From The Desk Of The Westchester DA: Elder Abuse

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Westchester District Attorney Janet DiFiore. Photo Credit: Contributed

WESTCHESTER COUNTY, N.Y. - As we observe Domestic Violence Awareness Month this October, I would like to share with you an initiative our office has undertaken to address one of the most significant forms of domestic violence – elder abuse.  Elder abuse includes financial exploitation, physical abuse, sexual abuse, psychological abuse and neglect. Financial exploitation, the most common form of elder abuse, accounts for over $2.5 billion dollars a year in losses to seniors.  Physical abuse ranges from assaults resulting in bruising to serious bone fractures and in the most extreme cases, death.   Sexual abuse may also occur. Neglect can include a caregiver failing to provide an elderly person with the most basic needs, such as medication, personal hygiene or meals. In response to the growing problem of elder abuse, my office, along with our partners in government and the community, has created a new multi-disciplinary team to address these issues.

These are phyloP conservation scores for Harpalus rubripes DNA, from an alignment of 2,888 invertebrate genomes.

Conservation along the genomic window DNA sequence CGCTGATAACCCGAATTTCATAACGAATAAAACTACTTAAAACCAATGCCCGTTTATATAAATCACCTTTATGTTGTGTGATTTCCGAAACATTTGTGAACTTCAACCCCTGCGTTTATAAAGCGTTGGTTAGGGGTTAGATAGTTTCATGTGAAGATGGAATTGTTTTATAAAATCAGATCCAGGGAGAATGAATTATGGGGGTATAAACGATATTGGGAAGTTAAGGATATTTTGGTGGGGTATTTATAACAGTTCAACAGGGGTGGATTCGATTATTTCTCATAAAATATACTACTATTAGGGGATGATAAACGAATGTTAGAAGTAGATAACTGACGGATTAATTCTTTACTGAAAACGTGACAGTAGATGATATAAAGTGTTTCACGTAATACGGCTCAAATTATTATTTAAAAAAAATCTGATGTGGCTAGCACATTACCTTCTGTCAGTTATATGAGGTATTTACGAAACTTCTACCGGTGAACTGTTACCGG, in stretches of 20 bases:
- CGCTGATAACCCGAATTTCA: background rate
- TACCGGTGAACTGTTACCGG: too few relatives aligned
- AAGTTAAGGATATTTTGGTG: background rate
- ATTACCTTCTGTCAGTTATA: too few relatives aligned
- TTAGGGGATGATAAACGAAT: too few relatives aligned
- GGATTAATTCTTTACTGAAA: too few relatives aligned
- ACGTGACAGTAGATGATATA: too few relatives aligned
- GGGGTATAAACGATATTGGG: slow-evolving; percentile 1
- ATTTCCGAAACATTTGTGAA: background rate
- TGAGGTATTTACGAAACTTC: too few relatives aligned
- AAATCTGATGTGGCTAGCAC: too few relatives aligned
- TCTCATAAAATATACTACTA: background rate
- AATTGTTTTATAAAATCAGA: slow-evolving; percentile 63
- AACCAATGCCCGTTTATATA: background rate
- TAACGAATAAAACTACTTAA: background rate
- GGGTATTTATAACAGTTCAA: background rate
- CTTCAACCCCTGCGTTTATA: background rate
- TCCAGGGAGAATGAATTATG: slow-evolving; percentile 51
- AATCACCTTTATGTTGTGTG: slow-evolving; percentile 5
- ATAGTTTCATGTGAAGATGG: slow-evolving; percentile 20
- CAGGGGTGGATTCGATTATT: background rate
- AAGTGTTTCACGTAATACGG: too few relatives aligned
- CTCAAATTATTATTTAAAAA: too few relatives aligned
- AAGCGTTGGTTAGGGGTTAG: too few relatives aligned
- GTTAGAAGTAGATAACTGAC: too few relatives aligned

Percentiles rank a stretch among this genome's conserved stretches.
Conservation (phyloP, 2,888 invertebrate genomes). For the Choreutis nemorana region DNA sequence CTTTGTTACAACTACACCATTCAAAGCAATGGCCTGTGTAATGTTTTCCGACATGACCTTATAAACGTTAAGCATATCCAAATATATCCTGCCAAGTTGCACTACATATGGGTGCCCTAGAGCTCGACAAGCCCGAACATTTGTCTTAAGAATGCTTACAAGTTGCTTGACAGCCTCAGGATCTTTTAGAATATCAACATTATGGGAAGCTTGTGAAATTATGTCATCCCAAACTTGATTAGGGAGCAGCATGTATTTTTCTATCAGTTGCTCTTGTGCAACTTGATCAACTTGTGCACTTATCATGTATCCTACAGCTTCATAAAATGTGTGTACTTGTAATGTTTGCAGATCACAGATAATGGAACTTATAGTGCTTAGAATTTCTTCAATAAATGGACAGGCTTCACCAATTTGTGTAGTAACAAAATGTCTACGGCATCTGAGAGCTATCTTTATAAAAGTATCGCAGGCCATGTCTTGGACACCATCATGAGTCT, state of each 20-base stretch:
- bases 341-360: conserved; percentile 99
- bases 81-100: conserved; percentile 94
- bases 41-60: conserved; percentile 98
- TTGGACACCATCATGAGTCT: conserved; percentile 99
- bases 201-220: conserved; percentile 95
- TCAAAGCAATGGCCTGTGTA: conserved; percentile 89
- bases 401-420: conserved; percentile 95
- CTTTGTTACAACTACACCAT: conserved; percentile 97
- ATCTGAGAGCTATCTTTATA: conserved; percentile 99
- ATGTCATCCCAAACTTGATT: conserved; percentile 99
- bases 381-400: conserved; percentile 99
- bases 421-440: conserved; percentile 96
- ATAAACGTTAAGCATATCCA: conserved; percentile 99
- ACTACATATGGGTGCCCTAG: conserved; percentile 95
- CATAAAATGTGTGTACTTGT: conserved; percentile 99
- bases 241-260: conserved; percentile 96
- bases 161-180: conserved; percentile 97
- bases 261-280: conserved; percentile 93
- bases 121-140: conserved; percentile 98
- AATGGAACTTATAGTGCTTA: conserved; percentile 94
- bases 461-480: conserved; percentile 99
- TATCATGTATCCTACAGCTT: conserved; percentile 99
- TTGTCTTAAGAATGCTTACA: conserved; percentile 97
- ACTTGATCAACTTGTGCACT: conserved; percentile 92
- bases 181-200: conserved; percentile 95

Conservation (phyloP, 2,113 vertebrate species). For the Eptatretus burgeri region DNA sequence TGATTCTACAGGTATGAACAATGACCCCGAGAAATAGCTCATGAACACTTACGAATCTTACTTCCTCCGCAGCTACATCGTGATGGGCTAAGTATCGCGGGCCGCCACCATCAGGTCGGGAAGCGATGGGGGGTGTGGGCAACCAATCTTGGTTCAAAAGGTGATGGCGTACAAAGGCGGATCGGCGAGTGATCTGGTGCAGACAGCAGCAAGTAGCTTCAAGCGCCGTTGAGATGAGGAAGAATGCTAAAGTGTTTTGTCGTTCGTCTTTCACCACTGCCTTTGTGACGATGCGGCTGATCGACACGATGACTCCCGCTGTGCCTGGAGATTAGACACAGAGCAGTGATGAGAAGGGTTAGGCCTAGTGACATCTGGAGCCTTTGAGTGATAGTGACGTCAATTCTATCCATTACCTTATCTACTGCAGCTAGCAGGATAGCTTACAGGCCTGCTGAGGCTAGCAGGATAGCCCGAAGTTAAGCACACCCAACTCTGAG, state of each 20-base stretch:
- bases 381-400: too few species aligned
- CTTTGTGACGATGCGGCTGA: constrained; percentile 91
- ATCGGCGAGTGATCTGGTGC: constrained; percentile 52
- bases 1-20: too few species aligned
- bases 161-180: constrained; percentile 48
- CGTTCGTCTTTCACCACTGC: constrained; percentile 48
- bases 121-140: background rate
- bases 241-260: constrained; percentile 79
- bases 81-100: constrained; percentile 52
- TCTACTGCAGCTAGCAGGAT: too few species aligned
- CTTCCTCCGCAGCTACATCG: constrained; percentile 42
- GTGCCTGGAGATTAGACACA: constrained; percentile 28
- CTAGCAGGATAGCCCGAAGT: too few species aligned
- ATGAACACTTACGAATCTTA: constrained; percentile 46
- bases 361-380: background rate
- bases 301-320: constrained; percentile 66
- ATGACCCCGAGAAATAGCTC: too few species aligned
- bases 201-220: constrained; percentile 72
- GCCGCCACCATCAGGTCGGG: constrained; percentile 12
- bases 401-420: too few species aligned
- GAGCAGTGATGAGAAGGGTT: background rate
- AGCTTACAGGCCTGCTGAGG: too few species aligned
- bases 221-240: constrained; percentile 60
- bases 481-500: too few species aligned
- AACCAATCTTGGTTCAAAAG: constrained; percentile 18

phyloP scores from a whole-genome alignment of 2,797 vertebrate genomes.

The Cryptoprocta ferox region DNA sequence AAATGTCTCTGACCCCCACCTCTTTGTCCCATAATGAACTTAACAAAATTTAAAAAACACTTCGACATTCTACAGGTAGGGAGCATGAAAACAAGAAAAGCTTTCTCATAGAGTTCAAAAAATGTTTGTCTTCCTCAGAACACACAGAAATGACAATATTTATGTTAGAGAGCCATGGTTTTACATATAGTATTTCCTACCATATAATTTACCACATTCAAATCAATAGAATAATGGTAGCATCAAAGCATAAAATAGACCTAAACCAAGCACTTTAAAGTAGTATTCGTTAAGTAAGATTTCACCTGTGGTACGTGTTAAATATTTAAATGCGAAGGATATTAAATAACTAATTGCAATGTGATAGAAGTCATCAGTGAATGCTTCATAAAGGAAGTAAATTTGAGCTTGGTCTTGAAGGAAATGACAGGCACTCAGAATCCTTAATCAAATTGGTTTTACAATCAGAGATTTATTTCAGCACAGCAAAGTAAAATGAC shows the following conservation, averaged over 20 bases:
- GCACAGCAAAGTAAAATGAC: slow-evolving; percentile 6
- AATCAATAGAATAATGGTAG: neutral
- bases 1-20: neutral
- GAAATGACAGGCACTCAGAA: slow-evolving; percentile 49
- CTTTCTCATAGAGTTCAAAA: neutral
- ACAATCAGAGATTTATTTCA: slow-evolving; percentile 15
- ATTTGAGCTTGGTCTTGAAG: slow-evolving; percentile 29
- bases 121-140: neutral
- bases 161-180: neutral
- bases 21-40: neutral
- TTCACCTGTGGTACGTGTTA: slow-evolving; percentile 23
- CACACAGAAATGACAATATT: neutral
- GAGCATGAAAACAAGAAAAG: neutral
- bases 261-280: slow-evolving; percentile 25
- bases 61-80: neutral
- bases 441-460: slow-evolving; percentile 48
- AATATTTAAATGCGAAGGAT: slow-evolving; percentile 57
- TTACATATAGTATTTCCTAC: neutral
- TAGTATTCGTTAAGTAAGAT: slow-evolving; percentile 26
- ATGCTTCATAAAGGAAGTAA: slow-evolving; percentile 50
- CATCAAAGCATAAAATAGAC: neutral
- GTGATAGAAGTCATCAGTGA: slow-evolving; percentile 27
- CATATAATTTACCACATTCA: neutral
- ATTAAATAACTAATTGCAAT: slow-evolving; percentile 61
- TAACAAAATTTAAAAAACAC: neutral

The Elder Abuse Bureau of the District Attorney’s Office prosecutes crimes where a victim is 60 years of age or older and the perpetrator is either a family member or caretaker, or the victim has been targeted due to his or her age. In 2011, there were 198 elder abuse cases and investigations in Westchester County, compared to 150 cases in 2010. The greatest number of cases involved financial abuse, while others were related to physical or sexual abuse. According to the 2010 Census, 18 percent of our county population is 62 years of age and over, nearly 1 in 5 people. As our population continues to age, the potential for elder abuse cases increases and our efforts will be focused on an effective response.